Original article by David Graper, former SDSU Extension Horticulture Specialist and Master Gardener Program Coordinator. Updated by Kristine Lang, Assistant Professor and SDSU Extension Consumer Horticulture Specialist; and Rhoda Burrows, Professor and SDSU Extension Horticulture Specialist.
The cold, dark months we experience in South Dakota don’t have to mean the end of the gardening season. The fall through early spring season can provide an opportunity to grow certain food indoors. Growing microgreens can be an excellent way to add nutritious, fresh vegetables to your diet without taking up a lot of space in your home.
As the name implies, microgreens are grown only for a short time before they are harvested, usually only for about three weeks. Microgreens do not take up a lot of room and do not need to be grown in a fully functioning greenhouse. You can grow them on a sunny windowsill or with supplemental lights. They can be grown in ordinary flowerpots or, more commonly, shallow trays, such as 1020 greenhouse flats. You can use soilless potting mixes for growing microgreens, which are available at local garden retailers.
There are a wide variety of vegetables and herbs that can be used to grow microgreens. Generally, they consist of any of the herbs and popular leafy greens and immature root and legume vegetables such as:
If you do a little searching on the internet for microgreen seed, you will find numerous companies that sell the seed, and many that sell kits for growing them. Often you will be able to find blends of different kinds of seed to provide a mild or spicy blend of plants that also come in a variety of colors to not only tantalize your palate, but also brighten up your next salad. You can also find seed at your local nursery, garden center, hardware store, discount outlet store or anywhere garden seeds are sold. One of the most-important considerations in selecting the kind of microgreens that you are going to grow, however, is that you purchase untreated seed, and most people prefer to get USDA certified organic seed for additional assurance. Since you are eating the young shoots of these plants, seed treatments might be in the shoots, and you would not want to consume those dyes, fungicides or insecticides that were applied to the seeds.
Keeping it Safe
When planting and harvesting microgreens, always use good food safety practices. Wash your hands prior to planting seed and before harvesting the plants. Use new or sanitized flats or pots and clean knives or scissors. Mix up only as much fertilizer as needed each time, and clean the container between uses; both plant and human pathogens can multiply over time in the rich nutrient solution kept at room temperature. For the same reason, try to avoid getting liquid fertilizer onto the seedling stems/leaves. Below are three steps for planting microgreens.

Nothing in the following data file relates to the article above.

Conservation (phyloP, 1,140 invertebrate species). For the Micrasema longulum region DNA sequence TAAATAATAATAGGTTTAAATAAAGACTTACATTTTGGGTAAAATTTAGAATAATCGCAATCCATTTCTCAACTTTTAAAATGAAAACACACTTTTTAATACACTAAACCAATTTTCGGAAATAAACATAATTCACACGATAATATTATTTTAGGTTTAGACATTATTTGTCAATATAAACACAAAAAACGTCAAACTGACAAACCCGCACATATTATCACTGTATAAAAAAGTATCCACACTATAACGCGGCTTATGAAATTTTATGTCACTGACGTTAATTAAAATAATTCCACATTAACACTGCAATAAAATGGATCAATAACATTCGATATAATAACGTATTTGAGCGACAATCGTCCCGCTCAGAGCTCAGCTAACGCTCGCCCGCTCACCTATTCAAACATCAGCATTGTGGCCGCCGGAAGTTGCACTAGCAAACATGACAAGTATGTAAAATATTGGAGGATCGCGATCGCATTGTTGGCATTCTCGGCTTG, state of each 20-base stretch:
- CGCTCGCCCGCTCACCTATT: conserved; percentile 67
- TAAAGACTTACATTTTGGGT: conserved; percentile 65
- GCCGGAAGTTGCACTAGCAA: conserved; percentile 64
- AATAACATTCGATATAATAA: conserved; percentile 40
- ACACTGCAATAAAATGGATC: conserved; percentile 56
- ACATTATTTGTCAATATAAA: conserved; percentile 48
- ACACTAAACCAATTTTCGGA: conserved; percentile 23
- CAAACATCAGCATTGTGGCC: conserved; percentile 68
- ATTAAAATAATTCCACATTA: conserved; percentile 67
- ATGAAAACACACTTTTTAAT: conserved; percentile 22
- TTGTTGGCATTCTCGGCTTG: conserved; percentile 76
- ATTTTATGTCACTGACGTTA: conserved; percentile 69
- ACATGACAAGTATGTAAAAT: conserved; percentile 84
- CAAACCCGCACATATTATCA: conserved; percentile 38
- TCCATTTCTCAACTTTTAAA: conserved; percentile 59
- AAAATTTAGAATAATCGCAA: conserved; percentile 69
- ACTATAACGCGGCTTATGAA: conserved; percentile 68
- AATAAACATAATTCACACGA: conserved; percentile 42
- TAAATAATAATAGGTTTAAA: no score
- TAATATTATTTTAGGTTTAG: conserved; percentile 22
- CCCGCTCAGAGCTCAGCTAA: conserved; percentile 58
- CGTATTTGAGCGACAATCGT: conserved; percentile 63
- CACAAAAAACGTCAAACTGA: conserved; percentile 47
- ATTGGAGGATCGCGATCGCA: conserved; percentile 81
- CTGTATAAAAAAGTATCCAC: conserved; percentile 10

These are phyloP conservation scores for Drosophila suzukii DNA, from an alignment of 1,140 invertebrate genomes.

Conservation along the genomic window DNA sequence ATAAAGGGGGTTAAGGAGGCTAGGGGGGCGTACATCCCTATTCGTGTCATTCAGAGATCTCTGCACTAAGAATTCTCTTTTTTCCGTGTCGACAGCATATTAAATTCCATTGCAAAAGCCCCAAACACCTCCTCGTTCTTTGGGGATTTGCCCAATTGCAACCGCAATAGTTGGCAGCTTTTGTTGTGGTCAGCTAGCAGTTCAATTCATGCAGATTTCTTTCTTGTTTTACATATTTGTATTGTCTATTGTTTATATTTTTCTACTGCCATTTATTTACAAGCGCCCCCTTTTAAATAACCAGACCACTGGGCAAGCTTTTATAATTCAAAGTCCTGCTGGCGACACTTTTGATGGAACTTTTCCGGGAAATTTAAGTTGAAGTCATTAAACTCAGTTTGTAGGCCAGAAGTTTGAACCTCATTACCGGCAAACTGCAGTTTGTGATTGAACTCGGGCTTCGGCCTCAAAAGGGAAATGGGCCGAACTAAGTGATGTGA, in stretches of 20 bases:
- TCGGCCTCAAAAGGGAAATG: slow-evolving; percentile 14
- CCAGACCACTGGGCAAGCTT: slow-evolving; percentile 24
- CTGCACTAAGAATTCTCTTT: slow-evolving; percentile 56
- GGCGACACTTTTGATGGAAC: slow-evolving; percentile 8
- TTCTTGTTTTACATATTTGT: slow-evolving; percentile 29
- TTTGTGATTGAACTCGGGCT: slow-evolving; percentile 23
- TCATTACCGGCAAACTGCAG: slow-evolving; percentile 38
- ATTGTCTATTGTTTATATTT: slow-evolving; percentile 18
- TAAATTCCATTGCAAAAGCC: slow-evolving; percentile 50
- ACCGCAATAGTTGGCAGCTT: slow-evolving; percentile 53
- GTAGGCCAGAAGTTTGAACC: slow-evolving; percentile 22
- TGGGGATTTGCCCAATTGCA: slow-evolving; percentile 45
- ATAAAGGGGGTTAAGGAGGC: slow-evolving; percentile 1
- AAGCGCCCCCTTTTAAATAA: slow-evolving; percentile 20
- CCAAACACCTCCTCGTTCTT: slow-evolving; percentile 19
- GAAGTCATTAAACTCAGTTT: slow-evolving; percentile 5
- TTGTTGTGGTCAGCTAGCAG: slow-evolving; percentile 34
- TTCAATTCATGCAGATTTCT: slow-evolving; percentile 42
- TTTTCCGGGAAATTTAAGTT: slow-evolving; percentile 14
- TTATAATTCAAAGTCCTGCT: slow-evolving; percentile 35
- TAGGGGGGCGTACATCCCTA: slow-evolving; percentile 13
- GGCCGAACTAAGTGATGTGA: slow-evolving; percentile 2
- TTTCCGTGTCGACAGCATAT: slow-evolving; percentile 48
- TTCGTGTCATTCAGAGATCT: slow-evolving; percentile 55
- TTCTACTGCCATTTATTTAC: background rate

It’s easy to plant most microgreens. Begin by filling a flat or pot nearly full with a moistened growing medium.
Once the flat is filled, thinly scatter the seeds over the surface of the growing media. For larger seed, like peas, these should be spaced about 1/2 to 1 inch apart. Smaller seed can be spaced more closely together. Generally, you do not need to cover the seed, just press them down into the growing media with the palm of your hand. It is important though to make sure the growing mix is thoroughly saturated with water after planting.
Either use a small watering can with a fine nozzle, or try setting the pot or flat in a larger container of warm water until the medium has soaked up water all the way to the top. These methods will prevent washing the seed away to one side of the tray. Next, put the whole flat or pot into a plastic bag to keep the humidity near 100% to allow for faster germination of the seeds. Once you see that seed is coming up, gradually open the bag and remove it over the course of a couple days. Keep the flat or pot in a full-sun location or under some fluorescent or LED lights to provide plenty of light for the seedlings to grow.
Care and Maintenance
Once the seedlings are up and growing, fertilize them with some half-strength, water-soluble plant fertilizer, such as a fertilizer with a 20-20-20 analysis.
Apply enough solution to saturate the growing medium as evidenced by water dripping out of the bottom of the flat or pot. You can use a small watering can or set the pot or flat in the small tub to soak the potting mix up from the bottom. You just want to be careful to keep the seedlings from being washed out or getting media up on the leaves of the seedlings. It will be difficult to clean it off later when you want to harvest the microgreens.
The next time the potting mix starts to get dry, use plain water. Continue watering and monitoring the seedlings as described above until they develop about three or four true leaves, which indicates they are ready to harvest.
Harvest and Storage
Harvest your microgreens with a clean scissors or a sharp knife, cutting them just above the growing medium. You can rinse them off with cool water by putting them in a strainer or colander and fluffing them up in the stream of water. Shake them to get rid of excess water, gently pat them dry with paper towels, or gently use a salad spinner to remove excess water. They are ready to eat immediately, or they can be stored in a plastic bag or container in the refrigerator for a week or so. They are great served alone with your favorite dressing, mixed with other salad greens, added to sandwiches, or used as a garnish. Be sure to experiment with different mixes of seed, because flavors can vary widely depending on what you plant.
References and Resources
- Lighting for indoor plants and starting seeds, University of Minnesota Extension.
- The Basics of Seed Starting for Flowers and Vegetables, SDSU Extension.
- Food Safety, SDSU Extension.